Sunday, February 24, 2013

Jesus is __________________

I received a copy of JESUS IS __________: FIND A NEW WAY TO BE HUMAN by Judah Smith from Thomas Nelson via BookSneeze.  The foreword is by Bubba Watson.   It is a great way to open the novel.  It really spoke to me, as a human, with its strong, down-to-earth quality.  In it, Bubba mentions connecting with Judah via Twitter.  My literary agent has been pushing me to become more involved in social media.  The foreword proves again how you can build an audience for yourself using Twitter, and other online sources.

JESUS IS __________ tells the story of Jesus in different lights, such as “Jesus is your friend” and “Jesus is grace.”  Each section starts off with “Jesus is ______” and the rest of the sentence is filled in using a different font.  The sections are quick and easy to read.  I shared this with family, who also found great enlightenment.  In our hearts, we know how to live meaningful lives, but sometimes it takes someone telling us for it to really sink in.  On page fifty-eight, Judah Smith says, “Make rules and follow rules as needed, but don’t focus on rules.  Focus on faith.  Focus on grace.  Focus on Jesus.”  Sometimes rules become overpowering and we, as humans, focus solely on them, becoming blind to the things around us.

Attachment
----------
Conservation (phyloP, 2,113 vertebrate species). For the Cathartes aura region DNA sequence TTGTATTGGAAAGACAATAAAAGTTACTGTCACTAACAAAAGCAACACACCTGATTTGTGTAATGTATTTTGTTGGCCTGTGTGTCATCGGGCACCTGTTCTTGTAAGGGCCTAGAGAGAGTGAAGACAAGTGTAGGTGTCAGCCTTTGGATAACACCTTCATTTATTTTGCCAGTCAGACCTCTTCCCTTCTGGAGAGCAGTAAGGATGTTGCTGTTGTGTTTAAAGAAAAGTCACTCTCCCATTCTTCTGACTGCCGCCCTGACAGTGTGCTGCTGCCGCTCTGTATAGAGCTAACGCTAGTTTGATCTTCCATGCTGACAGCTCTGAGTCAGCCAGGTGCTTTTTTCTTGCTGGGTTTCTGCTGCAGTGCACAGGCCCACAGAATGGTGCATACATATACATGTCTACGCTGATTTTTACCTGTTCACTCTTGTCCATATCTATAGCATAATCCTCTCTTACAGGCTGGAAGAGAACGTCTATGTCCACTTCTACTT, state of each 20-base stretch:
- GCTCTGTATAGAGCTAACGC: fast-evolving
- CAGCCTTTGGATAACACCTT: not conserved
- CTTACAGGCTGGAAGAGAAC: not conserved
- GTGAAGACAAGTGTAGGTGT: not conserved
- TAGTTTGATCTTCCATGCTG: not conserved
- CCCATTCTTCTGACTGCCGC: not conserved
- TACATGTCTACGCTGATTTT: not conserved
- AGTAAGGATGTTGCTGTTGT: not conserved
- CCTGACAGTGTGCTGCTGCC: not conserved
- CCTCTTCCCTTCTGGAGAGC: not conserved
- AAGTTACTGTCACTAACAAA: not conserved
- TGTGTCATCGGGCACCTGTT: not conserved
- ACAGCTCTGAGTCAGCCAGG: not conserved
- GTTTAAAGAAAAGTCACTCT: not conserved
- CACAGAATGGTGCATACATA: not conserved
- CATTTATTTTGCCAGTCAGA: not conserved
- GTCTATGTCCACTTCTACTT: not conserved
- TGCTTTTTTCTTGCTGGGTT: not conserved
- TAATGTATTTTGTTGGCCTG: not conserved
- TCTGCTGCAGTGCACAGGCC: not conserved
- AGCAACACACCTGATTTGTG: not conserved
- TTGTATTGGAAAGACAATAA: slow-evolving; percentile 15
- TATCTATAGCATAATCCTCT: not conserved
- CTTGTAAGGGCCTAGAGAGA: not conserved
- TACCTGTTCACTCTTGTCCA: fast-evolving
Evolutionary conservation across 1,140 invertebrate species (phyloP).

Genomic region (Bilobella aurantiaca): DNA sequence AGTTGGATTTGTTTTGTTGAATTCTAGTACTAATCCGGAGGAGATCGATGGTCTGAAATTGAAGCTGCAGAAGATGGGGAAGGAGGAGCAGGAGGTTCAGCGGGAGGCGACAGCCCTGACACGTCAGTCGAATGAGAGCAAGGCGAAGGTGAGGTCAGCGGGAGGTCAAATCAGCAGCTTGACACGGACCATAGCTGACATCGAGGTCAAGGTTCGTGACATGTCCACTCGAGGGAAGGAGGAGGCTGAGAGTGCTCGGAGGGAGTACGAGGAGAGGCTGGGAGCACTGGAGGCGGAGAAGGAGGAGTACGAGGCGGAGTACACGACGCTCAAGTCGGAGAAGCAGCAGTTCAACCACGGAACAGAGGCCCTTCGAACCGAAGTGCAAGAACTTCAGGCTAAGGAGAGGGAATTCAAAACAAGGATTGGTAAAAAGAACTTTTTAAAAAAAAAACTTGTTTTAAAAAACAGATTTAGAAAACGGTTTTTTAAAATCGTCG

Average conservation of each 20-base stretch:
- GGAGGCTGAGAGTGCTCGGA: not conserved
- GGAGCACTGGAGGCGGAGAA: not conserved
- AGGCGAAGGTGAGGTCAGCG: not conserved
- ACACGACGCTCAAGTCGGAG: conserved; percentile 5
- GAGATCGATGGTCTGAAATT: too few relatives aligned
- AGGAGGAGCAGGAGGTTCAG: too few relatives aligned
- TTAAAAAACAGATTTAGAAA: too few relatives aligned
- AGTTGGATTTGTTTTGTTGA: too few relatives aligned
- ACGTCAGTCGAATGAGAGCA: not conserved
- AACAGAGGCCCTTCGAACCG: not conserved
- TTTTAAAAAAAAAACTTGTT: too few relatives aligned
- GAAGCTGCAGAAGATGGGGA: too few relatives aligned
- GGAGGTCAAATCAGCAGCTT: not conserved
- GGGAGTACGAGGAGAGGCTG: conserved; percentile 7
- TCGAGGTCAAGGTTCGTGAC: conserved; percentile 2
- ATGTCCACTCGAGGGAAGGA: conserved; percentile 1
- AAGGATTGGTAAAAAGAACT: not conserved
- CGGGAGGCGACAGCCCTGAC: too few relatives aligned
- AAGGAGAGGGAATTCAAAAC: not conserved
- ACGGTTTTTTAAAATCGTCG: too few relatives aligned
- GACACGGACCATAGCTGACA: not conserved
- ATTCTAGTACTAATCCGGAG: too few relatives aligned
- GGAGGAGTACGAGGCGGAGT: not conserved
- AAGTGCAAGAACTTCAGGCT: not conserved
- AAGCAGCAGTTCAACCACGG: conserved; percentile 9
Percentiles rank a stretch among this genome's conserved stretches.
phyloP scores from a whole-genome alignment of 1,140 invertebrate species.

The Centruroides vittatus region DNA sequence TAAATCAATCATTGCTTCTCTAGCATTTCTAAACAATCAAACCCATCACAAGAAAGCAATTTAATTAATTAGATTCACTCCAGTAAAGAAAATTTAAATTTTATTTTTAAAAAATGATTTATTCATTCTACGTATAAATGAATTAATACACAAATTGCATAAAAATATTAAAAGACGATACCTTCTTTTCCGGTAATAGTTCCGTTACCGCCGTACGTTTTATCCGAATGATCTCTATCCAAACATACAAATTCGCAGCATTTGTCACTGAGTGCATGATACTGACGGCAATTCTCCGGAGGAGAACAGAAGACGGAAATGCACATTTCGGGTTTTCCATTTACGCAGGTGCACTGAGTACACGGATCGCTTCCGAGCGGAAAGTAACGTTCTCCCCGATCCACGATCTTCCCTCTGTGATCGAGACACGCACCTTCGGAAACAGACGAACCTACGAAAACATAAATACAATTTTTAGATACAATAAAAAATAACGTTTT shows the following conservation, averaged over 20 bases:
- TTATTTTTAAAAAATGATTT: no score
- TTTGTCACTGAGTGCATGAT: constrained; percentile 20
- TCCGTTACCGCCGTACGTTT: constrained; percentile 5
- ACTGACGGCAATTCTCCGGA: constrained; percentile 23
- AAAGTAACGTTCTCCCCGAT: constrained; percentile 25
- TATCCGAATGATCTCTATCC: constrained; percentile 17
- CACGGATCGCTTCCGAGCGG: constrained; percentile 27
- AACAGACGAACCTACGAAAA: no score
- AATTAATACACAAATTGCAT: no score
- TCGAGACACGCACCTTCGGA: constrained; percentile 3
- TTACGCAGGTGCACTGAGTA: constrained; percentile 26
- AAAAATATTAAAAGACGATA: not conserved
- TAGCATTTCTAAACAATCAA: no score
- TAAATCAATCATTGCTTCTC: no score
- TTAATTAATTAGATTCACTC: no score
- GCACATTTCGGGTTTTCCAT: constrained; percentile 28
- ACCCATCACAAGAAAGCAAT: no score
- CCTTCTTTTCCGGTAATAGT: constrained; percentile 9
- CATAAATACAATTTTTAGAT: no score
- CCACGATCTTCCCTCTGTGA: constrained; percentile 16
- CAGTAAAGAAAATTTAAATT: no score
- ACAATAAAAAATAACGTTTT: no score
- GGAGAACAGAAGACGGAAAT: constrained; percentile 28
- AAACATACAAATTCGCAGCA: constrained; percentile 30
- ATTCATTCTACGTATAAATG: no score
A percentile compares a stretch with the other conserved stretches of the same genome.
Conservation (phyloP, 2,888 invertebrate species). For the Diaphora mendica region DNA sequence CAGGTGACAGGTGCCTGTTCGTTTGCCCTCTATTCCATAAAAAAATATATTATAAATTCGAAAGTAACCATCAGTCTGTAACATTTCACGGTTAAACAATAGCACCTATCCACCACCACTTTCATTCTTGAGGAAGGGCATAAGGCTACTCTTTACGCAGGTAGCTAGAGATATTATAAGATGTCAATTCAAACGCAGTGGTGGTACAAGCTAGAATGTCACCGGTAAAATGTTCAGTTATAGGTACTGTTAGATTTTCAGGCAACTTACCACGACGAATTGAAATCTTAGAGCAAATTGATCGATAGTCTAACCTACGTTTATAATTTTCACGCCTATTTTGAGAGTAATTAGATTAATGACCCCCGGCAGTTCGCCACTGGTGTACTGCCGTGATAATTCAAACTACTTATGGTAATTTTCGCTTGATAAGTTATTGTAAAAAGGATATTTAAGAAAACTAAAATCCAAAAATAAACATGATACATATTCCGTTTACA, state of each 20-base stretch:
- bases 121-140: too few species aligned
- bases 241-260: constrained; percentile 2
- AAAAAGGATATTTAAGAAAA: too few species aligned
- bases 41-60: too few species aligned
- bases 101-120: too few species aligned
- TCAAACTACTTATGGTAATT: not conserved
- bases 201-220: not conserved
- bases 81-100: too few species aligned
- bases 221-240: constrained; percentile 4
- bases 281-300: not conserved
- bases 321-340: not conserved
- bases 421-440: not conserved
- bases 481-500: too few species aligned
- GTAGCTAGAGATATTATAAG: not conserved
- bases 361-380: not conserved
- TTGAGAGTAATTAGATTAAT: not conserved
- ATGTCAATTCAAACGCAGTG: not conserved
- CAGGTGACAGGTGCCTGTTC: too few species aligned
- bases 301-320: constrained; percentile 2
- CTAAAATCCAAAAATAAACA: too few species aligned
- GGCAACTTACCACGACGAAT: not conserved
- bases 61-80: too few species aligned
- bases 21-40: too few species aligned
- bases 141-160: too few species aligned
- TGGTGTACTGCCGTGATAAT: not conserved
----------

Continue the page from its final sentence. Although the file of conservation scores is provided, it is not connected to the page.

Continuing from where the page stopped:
I highly recommend this book to anyone hoping to revitalize his or her life.  

Wednesday, February 20, 2013

David Sticker Book

I received a copy of DAVID STICKER BOOK from Kregel Publications.  The text is written by Karen Williamson and the illustrations are by Amanda Enright.  This sticker book, designed for children, tells the story of David from the Bible.  The colorful illustrations are eye-catching and the writing simplistic, perfect for early readers.  The center of the book consists of sticker pages.  You can peel off the stickers to place in the story, where the illustrations have white “spots.”  The correct sticker shape can be seen faintly through the “spot.”  While I like that idea – you get to complete the picture – I would have rather had the opportunity to make up my own pictures by placing the stickers where I wanted.  The book’s enjoyment doesn’t end when the stickers have all been placed; you can continue to read the story over and over again.  As a note, I didn’t actually use the stickers.  I got to share this story with my little cousin.  This book works great for travel or quiet alone time.  After the child enjoys the sticker book, you can introduce him or her to the version in the Bible.  Overall, this book is a great addition to a child’s library.  Fun and instructive, this will really get the creative juices flowing.